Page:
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Encyclopedia > Civil disobedience
Rosa Parks in 1955. She became famous for refusing to obey racist regulations. Her individual action of civil disobedience started the Montgomery Bus Boycott, which is one of the largest movements against racial segregation. In addition, this launched Martin Luther King, Jr., who was involved with the boycott, to prominence in the civil rights movement.

Civil disobedience is the active refusal to obey certain laws, demands and commands of a government or of an occupying power without resorting to physical violence. It is one of the primary tactics of nonviolent resistance. In its most nonviolent form (known as ahimsa or satyagraha) it could be said that it is compassion in the form of respectful disagreement. Civil disobedience may refer to: Civil disobedience, the active refusal to obey certain laws, demands and commands of a government or of an occupying power without resorting to physical violence. ... Image File history File links Size of this preview: 421 × 599 pixel Image in higher resolution (562 × 800 pixel, file size: 267 KB, MIME type: image/jpeg) Photograph of Rosa Parks with Dr. King (ca. ... Image File history File links Size of this preview: 421 × 599 pixel Image in higher resolution (562 × 800 pixel, file size: 267 KB, MIME type: image/jpeg) Photograph of Rosa Parks with Dr. King (ca. ... Rosa Louise McCauley Parks (February 4, 1913 – October 24, 2005) was an African American civil rights activist and seamstress whom the U.S. Congress dubbed the Mother of the Modern-Day Civil Rights Movement. Parks is famous for her refusal on December 1, 1955 to obey bus driver James Blake... 1. ... Rosa Parks was arrested for refusing to give up her seat to a white man. ... The Rex Theatre for Colored People Racial segregation is characterised by separation of different races in daily life, such as eating in a restaurant, drinking from a water fountain, using a rest room, attending school, going to the movies, or in the rental or purchase of a home[1]. Segregation... “MLK” redirects here. ... For other uses, see Law (disambiguation). ... In the context of international relations and diplomacy, power (sometimes clarified as international power, national power, or state power) is the ability of one state to influence or control other states. ... Nonviolent resistance (or nonviolent action) is the practice of applying power to achieve socio-political goals through symbolic protests, civil disobedience, economic or political noncooperation, and other methods, without using violence. ... Ahimsa (Devanagari: ; IAST ) is a Sanskrit term meaning non-violence (literally: the avoidance of violence - himsa). ... Mohandas Karamchand “Mahatma” Gandhi, who developed Satyagraha Satyagraha (Sanskrit: सत्याग्रह satyāgraha) is a philosophy and practice of nonviolent resistance developed by Mohandas K. Gandhi. ... It has been suggested that Idiot compassion be merged into this article or section. ...


Civil disobedience has been used in nonviolent resistance movements in India (Gandhi's social welfare campaigns and campaigns to speed up independence from the British Empire), in South Africa in the fight against apartheid, in the American Civil Rights Movement and in peace movements worldwide. Nonviolent resistance (or nonviolent action) is the practice of applying power to achieve socio-political goals through symbolic protests, civil disobedience, economic or political noncooperation, and other methods, without using violence. ... Mohandas Karamchand Gandhi (Gujarati: , Hindi: , IAST: mohandās karamcand gāndhī, IPA: ) (October 2, 1869 – January 30, 1948), was a major political and spiritual leader of India and the Indian independence movement. ... A segregated beach in South Africa, 1982. ... Martin Luther King is perhaps most famous for his I Have a Dream speech, given in front of the Lincoln Memorial during the 1963 March on Washington for Jobs and Freedom This article is about the civil rights movement following the Brown v. ... The global peace movement refers to a sense of common purpose among organizations that seek to end wars and minimize inter-human violence, usually through pacifism, non-violent resistance, diplomacy, boycott, moral purchasing and demonstrating. ...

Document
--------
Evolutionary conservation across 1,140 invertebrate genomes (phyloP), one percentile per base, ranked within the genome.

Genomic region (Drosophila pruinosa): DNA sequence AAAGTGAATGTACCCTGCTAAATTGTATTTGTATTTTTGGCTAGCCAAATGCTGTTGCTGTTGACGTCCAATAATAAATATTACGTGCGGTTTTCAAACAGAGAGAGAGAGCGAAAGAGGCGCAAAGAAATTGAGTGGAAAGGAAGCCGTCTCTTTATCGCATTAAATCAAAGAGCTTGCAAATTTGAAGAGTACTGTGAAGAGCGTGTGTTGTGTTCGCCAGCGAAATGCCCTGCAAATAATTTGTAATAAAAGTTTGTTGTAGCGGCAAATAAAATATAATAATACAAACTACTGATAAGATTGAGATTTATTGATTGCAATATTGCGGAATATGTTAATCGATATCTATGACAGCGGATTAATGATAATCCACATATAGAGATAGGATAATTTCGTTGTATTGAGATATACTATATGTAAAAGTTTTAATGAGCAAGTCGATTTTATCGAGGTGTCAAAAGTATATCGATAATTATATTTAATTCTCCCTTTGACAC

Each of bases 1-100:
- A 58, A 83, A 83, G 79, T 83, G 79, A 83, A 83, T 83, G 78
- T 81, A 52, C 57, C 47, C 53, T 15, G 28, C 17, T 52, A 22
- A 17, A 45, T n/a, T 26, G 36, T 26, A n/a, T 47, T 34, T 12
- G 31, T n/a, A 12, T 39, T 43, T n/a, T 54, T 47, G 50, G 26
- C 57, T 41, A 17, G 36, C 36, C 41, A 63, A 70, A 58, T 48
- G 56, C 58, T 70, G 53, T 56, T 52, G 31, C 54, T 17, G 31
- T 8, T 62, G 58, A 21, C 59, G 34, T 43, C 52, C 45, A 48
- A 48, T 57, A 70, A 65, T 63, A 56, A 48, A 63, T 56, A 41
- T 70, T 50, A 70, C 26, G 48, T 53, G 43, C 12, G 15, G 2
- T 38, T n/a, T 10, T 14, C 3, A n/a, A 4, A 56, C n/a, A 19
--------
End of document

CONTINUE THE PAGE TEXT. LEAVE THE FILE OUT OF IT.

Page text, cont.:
The American author Henry David Thoreau pioneered the modern theory behind this practice in his 1849 essay Civil Disobedience, originally titled "Resistance to Civil Government". The driving idea behind the essay was that of self-reliance, and how one is in morally good standing as long as one can "get off another man's back"; so one doesn't have to physically fight the government, but one must not support it or have it support one (if one is against it). This essay has had a wide influence on many later practitioners of civil disobedience. In the essay, Thoreau explained his reasons for having refused to pay taxes as an act of protest against slavery and against the Mexican-American War. Henry David Thoreau (July 12, 1817 – May 6, 1862; born David Henry Thoreau[1]) was an American author, naturalist, transcendentalist, tax resister, development critic, and philosopher who is best known for Walden, a reflection upon simple living in natural surroundings, and his essay, Civil Disobedience, an argument for individual resistance... Civil Disobedience is an essay by Henry David Thoreau that was first published in 1849. ... A tax resister resists or refuses payment of a tax because of opposition to the institution collecting the tax, or to some of that institution’s policies. ... Demonstrators march in the street while protesting the World Bank and International Monetary Fund on April 16, 2005. ... Slave redirects here. ... Combatants United States Mexico Commanders Zachary Taylor Winfield Scott Stephen W. Kearney Antonio López de Santa Anna Mariano Arista Pedro de Ampudia José Mariá Flores Strength 78,790 soldiers 25,000–40,000 soldiers Casualties KIA: 1733 Total dead: 13,271 Wounded: 4,152 AWOL: 9,200+ 25,000...